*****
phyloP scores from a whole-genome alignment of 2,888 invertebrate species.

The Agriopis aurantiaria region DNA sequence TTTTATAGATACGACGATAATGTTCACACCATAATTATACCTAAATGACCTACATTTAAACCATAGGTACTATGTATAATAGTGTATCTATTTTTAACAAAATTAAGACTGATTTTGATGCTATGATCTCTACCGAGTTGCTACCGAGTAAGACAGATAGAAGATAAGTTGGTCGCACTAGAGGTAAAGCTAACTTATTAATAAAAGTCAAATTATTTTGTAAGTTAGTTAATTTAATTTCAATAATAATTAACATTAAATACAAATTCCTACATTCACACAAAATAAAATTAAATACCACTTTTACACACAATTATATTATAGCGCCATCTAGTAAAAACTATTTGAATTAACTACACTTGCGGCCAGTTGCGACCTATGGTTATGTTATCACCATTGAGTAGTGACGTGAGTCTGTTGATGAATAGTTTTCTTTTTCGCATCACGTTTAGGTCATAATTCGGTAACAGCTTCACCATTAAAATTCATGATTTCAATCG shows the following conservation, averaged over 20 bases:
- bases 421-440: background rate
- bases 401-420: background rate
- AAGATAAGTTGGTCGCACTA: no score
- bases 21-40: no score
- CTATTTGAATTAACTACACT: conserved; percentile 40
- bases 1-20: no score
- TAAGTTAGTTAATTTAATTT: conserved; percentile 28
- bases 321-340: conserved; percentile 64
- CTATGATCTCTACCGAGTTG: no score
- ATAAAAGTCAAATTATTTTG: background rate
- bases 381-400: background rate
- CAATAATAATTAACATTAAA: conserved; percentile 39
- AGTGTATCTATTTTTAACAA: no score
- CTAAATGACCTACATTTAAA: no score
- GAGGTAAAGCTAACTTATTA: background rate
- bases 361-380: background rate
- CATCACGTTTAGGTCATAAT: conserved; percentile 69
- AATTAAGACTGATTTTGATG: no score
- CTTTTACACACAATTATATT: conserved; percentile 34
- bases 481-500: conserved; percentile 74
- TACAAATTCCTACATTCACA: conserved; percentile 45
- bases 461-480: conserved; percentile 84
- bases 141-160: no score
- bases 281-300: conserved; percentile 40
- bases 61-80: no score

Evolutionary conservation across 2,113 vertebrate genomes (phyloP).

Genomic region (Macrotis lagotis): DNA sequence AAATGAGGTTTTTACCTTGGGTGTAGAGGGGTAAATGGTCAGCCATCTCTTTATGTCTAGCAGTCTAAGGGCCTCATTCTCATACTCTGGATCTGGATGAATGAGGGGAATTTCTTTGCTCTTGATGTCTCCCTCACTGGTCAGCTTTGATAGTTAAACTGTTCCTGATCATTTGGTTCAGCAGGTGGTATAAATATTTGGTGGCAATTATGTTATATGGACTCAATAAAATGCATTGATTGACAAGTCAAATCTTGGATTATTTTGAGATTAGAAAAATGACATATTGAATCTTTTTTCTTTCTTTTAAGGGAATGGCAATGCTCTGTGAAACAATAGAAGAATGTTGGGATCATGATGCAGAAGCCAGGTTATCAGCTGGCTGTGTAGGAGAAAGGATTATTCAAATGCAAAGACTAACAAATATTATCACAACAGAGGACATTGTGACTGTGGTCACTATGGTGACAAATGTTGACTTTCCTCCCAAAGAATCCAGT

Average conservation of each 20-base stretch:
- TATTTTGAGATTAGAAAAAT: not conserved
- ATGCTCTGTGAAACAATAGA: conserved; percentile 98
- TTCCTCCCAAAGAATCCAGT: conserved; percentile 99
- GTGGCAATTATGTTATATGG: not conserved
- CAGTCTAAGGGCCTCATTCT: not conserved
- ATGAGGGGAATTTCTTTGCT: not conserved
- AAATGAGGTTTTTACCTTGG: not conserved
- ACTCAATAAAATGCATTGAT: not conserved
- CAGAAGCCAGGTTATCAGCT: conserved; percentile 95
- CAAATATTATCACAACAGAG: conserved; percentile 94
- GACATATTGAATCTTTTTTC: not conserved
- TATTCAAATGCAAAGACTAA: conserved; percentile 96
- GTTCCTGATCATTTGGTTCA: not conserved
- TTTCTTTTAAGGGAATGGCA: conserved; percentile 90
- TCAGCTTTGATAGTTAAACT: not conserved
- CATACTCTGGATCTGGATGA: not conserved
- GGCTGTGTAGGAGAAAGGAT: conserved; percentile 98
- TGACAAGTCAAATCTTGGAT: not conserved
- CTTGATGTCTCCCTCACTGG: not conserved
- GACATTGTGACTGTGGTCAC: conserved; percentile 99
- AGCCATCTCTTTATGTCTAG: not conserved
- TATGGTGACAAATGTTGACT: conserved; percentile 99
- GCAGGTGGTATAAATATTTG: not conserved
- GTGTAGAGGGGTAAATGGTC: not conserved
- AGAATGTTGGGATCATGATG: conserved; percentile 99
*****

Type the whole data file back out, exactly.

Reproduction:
phyloP scores from a whole-genome alignment of 2,888 invertebrate species.

The Agriopis aurantiaria region DNA sequence TTTTATAGATACGACGATAATGTTCACACCATAATTATACCTAAATGACCTACATTTAAACCATAGGTACTATGTATAATAGTGTATCTATTTTTAACAAAATTAAGACTGATTTTGATGCTATGATCTCTACCGAGTTGCTACCGAGTAAGACAGATAGAAGATAAGTTGGTCGCACTAGAGGTAAAGCTAACTTATTAATAAAAGTCAAATTATTTTGTAAGTTAGTTAATTTAATTTCAATAATAATTAACATTAAATACAAATTCCTACATTCACACAAAATAAAATTAAATACCACTTTTACACACAATTATATTATAGCGCCATCTAGTAAAAACTATTTGAATTAACTACACTTGCGGCCAGTTGCGACCTATGGTTATGTTATCACCATTGAGTAGTGACGTGAGTCTGTTGATGAATAGTTTTCTTTTTCGCATCACGTTTAGGTCATAATTCGGTAACAGCTTCACCATTAAAATTCATGATTTCAATCG shows the following conservation, averaged over 20 bases:
- bases 421-440: background rate
- bases 401-420: background rate
- AAGATAAGTTGGTCGCACTA: no score
- bases 21-40: no score
- CTATTTGAATTAACTACACT: conserved; percentile 40
- bases 1-20: no score
- TAAGTTAGTTAATTTAATTT: conserved; percentile 28
- bases 321-340: conserved; percentile 64
- CTATGATCTCTACCGAGTTG: no score
- ATAAAAGTCAAATTATTTTG: background rate
- bases 381-400: background rate
- CAATAATAATTAACATTAAA: conserved; percentile 39
- AGTGTATCTATTTTTAACAA: no score
- CTAAATGACCTACATTTAAA: no score
- GAGGTAAAGCTAACTTATTA: background rate
- bases 361-380: background rate
- CATCACGTTTAGGTCATAAT: conserved; percentile 69
- AATTAAGACTGATTTTGATG: no score
- CTTTTACACACAATTATATT: conserved; percentile 34
- bases 481-500: conserved; percentile 74
- TACAAATTCCTACATTCACA: conserved; percentile 45
- bases 461-480: conserved; percentile 84
- bases 141-160: no score
- bases 281-300: conserved; percentile 40
- bases 61-80: no score

Evolutionary conservation across 2,113 vertebrate genomes (phyloP).

Genomic region (Macrotis lagotis): DNA sequence AAATGAGGTTTTTACCTTGGGTGTAGAGGGGTAAATGGTCAGCCATCTCTTTATGTCTAGCAGTCTAAGGGCCTCATTCTCATACTCTGGATCTGGATGAATGAGGGGAATTTCTTTGCTCTTGATGTCTCCCTCACTGGTCAGCTTTGATAGTTAAACTGTTCCTGATCATTTGGTTCAGCAGGTGGTATAAATATTTGGTGGCAATTATGTTATATGGACTCAATAAAATGCATTGATTGACAAGTCAAATCTTGGATTATTTTGAGATTAGAAAAATGACATATTGAATCTTTTTTCTTTCTTTTAAGGGAATGGCAATGCTCTGTGAAACAATAGAAGAATGTTGGGATCATGATGCAGAAGCCAGGTTATCAGCTGGCTGTGTAGGAGAAAGGATTATTCAAATGCAAAGACTAACAAATATTATCACAACAGAGGACATTGTGACTGTGGTCACTATGGTGACAAATGTTGACTTTCCTCCCAAAGAATCCAGT

Average conservation of each 20-base stretch:
- TATTTTGAGATTAGAAAAAT: not conserved
- ATGCTCTGTGAAACAATAGA: conserved; percentile 98
- TTCCTCCCAAAGAATCCAGT: conserved; percentile 99
- GTGGCAATTATGTTATATGG: not conserved
- CAGTCTAAGGGCCTCATTCT: not conserved
- ATGAGGGGAATTTCTTTGCT: not conserved
- AAATGAGGTTTTTACCTTGG: not conserved
- ACTCAATAAAATGCATTGAT: not conserved
- CAGAAGCCAGGTTATCAGCT: conserved; percentile 95
- CAAATATTATCACAACAGAG: conserved; percentile 94
- GACATATTGAATCTTTTTTC: not conserved
- TATTCAAATGCAAAGACTAA: conserved; percentile 96
- GTTCCTGATCATTTGGTTCA: not conserved
- TTTCTTTTAAGGGAATGGCA: conserved; percentile 90
- TCAGCTTTGATAGTTAAACT: not conserved
- CATACTCTGGATCTGGATGA: not conserved
- GGCTGTGTAGGAGAAAGGAT: conserved; percentile 98
- TGACAAGTCAAATCTTGGAT: not conserved
- CTTGATGTCTCCCTCACTGG: not conserved
- GACATTGTGACTGTGGTCAC: conserved; percentile 99
- AGCCATCTCTTTATGTCTAG: not conserved
- TATGGTGACAAATGTTGACT: conserved; percentile 99
- GCAGGTGGTATAAATATTTG: not conserved
- GTGTAGAGGGGTAAATGGTC: not conserved
- AGAATGTTGGGATCATGATG: conserved; percentile 99